What Do We Really Know About GP Lens Discomfort?
BY NANCY CHAN, OD, & JOHN MARK JACKSON, OD, MS, FAAO
Contact lens discomfort (CLD) may be the leading cause of dissatisfaction and contact lens dropout globally, but there has been no general agreement on what it is and how to manage it. The Tear Film & Ocular Surface Society (TFOS) conducted an exhaustive literature review, recently published in Investigative Ophthalmology & Visual Science, to better understand CLD (Nichols et al, 2013).
1 What is CLD? “CLD is a condition characterized by episodic or persistent adverse ocular sensations related to lens wear, either with or without visual disturbance, resulting from reduced compatibility between [contact lenses (CL)] and the ocular environment, which can lead to decreased wearing time and discontinuation of CL wear” (Nichols J, Jones et al, 2013; Nichols J, Willcox et al, 2013; Nichols K et al, 2013). When describing CLD, the terms “CL dry eye” should not be used unless the patient has a pre-existing dry eye condition (Nichols J, Willcox et al, 2013).
2 Long-Term GP Lens Comfort Studies found no difference in long-term comfort between adapted corneal GP lens wearers and soft lens wearers who wore lenses on a continuous basis. At the end of one 12-month study, survey data of lens comfort suggested that GP wearers might ultimately be more comfortable compared to soft lens wearers (Nichols J, Willcox et al, 2013). Although it takes longer to adapt to GPs, practitioners who hesitate to fit them should feel better about their long-term comfort.
3 Specific GP Issues It is evident that GP comfort is affected by the lens edge configuration, lens thickness, and diameter. Edge clearance contributes to tear exchange and lid attachment of GPs (Nichols J, Willcox et al, 2013; Jones et al, 2013). However, CLD increases with greater edge clearance because of increased interaction between the lens edge and eyelid during blinking (Nichols J, Willcox et al, 2013; Jones et al, 2013). CLD also increases with a thinner GP lens; while paradoxical, studies attributed this to thinner lenses having increased on-eye flexure. A larger-diameter GP may decrease the incidence of CLD by reducing lens movement and lid interaction (Nichols J, Willcox et al, 2013; Jones et al, 2013).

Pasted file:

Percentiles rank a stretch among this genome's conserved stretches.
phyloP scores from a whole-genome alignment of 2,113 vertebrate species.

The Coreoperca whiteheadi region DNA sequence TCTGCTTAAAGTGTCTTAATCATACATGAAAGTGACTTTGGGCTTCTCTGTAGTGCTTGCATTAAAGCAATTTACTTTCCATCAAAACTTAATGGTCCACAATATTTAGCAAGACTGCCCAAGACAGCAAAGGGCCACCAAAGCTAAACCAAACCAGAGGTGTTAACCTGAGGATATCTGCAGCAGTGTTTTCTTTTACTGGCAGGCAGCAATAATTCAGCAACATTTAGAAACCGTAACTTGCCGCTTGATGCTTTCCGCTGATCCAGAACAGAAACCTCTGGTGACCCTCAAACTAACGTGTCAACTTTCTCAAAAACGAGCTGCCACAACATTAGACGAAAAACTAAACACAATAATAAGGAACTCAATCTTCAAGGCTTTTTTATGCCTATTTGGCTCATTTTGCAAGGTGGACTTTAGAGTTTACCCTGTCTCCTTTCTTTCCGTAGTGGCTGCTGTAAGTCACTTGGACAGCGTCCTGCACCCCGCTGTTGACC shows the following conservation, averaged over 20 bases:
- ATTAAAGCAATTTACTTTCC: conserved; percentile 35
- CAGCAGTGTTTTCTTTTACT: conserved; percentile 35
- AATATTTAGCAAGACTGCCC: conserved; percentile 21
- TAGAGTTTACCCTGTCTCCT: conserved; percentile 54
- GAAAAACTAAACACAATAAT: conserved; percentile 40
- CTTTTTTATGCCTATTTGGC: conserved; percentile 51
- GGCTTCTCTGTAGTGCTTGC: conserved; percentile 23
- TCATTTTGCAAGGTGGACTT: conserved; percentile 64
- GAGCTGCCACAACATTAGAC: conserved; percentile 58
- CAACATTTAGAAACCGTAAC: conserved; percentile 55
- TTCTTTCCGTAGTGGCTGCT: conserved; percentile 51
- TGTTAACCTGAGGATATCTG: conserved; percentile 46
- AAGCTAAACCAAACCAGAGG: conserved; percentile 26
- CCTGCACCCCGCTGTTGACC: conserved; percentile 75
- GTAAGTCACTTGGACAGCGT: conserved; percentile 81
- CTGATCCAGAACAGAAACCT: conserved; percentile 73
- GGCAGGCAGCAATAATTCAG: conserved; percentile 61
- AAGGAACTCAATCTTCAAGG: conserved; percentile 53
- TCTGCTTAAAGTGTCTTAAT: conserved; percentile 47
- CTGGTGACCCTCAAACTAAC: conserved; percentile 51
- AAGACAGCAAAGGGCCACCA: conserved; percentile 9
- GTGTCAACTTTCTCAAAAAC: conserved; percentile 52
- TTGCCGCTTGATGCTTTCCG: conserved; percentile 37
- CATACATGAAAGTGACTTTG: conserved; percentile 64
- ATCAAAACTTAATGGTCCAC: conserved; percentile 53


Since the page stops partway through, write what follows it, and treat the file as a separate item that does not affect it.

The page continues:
4 What We Still Don’t Know Other factors are likely to be associated with CLD, but more research needs to be done. Factors such as surface friction, wettability, deposits, plasma treatments, edge chips and defects, etc., are logical choices for ongoing evaluation (Nichols J, Wilcox et al, 2013; Nichols K et al, 2013; Papas et al, 2013).
5 Non-Lens Factors Non-CL-related factors—such as age, gender, systemic/ocular disease, and medications—may play a part in CLD (Nichols J, Willcox et al, 2013; Nichols K et al, 2013; Dumbleton et al, 2013; Papas et al, 2013). Care solutions and compliance can also contribute to CLD (Nichols J, Willcox et al, 2013; Nichols K et al, 2013; Papas et al, 2013). It is interesting to note that many methods used to treat dry eye—such as artificial tears, punctual occlusion, and oral omega-3 fatty acids—also may be helpful in treating CLD.
A Path for Future Research
The TFOS workshop has enhanced our understanding of what we do and do not know about CLD. Future research will reveal more secrets to happier, healthier contact lens wear. CLS
For references, please visit www.clspectrum.com/references.asp and click on document #221.
Dr. Chan is the current cornea and contact lens resident at Southern College of Optometry. Dr. Jackson is an associate professor at Southern College of Optometry, where he works in the Advanced Contact Lens Service, teaches courses in contact lenses, and performs clinical research. You can reach him at firstname.lastname@example.org.